Beliefs

Greek Orthodox launch rebuilding of St. Nicholas, the only church destroyed on 9/11

Archbishop Demetrios of America addresses the crowd during a ceremony on Saturday (Oct. 18) that marked the beginning of rebuilding St. Nicholas Greek Orthodox Church, which was destroyed on 9/11. Religion News Service photo by Sarah Pulliam Bailey
Archbishop Demetrios of America addresses the crowd during a ceremony on Saturday (Oct. 18) that marked the beginning of rebuilding St. Nicholas Greek Orthodox Church, which was destroyed on 9/11. Religion News Service photo by Sarah Pulliam Bailey

Archbishop Demetrios of America addresses the crowd during a ceremony on Saturday (Oct. 18) that marked the beginning of rebuilding St. Nicholas Greek Orthodox Church, which was destroyed on 9/11. Religion News Service photo by Sarah Pulliam Bailey

NEW YORK (RNS) Leaders of a Greek Orthodox church that was destroyed during the 9/11 attacks on the World Trade Center broke ground on a new St. Nicholas Greek Orthodox Church that will overlook the 9/11 memorial.

The new domed building is scheduled to open in 2016, the same year as the church’s 100th anniversary. The church has raised $7 million of about $38 million needed.

Plans to rebuild the church were stalled by a dispute with the Port Authority of New York and New Jersey, which is in charge of overall rebuilding efforts at Ground Zero. Under a 2011 agreement brokered by New York Gov. Andrew Cuomo, the church agreed to drop its lawsuit in return for building at a larger site.

On Saturday (Oct. 18), government and church leaders joined on a concrete platform surrounded by steel foundation beams and orange construction netting to break ground for the church, designed by renowned Spanish architect Santiago Calatrava.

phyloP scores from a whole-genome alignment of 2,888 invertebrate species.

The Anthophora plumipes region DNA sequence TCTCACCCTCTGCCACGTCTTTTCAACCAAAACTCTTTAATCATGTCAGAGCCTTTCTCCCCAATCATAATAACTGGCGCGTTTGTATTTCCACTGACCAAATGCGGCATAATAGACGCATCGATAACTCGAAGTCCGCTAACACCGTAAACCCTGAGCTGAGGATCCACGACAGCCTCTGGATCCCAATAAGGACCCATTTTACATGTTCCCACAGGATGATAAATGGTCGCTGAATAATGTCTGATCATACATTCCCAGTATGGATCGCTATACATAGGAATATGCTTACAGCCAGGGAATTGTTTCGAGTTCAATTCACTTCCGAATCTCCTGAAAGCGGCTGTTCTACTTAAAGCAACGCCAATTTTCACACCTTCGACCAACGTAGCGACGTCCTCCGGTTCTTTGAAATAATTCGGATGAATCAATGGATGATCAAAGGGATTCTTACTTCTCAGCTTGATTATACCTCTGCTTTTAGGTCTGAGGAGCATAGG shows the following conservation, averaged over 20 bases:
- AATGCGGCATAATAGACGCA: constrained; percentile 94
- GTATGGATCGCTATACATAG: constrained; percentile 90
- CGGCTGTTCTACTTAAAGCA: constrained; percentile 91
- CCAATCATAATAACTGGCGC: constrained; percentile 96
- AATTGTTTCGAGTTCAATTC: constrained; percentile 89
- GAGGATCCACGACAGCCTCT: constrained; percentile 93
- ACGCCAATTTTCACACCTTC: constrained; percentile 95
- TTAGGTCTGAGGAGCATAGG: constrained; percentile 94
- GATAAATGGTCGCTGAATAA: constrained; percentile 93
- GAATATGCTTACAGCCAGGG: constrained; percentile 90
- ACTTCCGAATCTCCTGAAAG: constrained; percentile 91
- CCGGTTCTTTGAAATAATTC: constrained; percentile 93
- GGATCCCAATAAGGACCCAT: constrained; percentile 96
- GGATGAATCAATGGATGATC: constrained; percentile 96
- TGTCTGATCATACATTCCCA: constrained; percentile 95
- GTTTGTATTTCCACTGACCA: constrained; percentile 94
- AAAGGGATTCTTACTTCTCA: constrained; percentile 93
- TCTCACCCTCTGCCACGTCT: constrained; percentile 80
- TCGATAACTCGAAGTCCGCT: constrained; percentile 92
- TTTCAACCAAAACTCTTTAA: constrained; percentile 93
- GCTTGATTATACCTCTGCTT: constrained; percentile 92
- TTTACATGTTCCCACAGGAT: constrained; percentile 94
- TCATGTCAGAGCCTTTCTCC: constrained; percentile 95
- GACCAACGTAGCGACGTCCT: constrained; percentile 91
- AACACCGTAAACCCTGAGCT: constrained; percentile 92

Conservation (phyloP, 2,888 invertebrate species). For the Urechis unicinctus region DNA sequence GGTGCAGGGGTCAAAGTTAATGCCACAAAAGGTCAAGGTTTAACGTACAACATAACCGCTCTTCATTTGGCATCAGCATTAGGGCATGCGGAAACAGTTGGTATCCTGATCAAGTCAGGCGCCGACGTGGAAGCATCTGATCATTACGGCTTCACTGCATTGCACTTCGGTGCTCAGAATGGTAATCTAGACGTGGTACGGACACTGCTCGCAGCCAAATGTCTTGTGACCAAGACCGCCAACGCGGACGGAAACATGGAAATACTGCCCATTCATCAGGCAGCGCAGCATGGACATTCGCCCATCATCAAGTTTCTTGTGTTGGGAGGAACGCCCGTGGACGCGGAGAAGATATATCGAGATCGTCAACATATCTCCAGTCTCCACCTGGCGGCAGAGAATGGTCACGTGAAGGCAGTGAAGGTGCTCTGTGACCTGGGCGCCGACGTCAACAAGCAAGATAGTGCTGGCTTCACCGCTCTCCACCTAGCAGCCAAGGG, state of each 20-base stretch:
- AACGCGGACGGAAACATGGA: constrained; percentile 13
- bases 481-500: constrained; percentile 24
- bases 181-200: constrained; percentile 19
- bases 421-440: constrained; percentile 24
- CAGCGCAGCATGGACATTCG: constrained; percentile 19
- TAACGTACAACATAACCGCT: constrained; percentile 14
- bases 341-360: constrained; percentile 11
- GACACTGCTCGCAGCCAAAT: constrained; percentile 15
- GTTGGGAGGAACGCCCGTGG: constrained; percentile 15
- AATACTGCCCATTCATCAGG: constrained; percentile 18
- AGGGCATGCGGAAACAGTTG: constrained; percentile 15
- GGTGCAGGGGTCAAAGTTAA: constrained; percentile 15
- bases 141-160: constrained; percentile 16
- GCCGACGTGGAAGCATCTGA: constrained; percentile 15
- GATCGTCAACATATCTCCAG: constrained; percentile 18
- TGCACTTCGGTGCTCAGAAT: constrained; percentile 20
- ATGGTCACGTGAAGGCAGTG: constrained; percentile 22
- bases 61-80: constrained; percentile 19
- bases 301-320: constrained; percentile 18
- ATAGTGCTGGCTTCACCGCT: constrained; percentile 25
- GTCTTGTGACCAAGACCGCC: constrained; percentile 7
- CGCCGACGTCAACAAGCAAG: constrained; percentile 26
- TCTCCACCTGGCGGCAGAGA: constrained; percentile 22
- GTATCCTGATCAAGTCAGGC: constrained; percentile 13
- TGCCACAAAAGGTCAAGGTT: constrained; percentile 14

Patrick J. Foye, executive director of the Port Authority, said the future building would be “an iconic house of worship,” comparable to St. Patrick’s Cathedral in midtown.

“Just as the Greek Orthodox Church celebrates the birth, mourns the death and praises the resurrection, today we celebrate the rebuilding and the blessing of the hollowed land on which it will stand,” Foye said.

St. Nicholas Greek Orthodox Church held a ceremony on Saturday (Oct. 18) to begin rebuilding the church that was destroyed on 9/11. Religion News Service photo by Sarah Pulliam Bailey.

St. Nicholas Greek Orthodox Church held a ceremony on Saturday (Oct. 18) to begin rebuilding the church that was destroyed on 9/11. Religion News Service photo by Sarah Pulliam Bailey.

Former New York Gov. George Pataki, who was governor during 9/11, said the return of St. Nicholas to Ground Zero will fill in a missing piece of the rebuilding process.

“We had remembrance, we had commerce, but without St. Nicholas, we did not have faith,” Pataki said. “Well now today, we have remembrance, we have commerce, we have that rock, we have faith, right here at St. Nicholas.”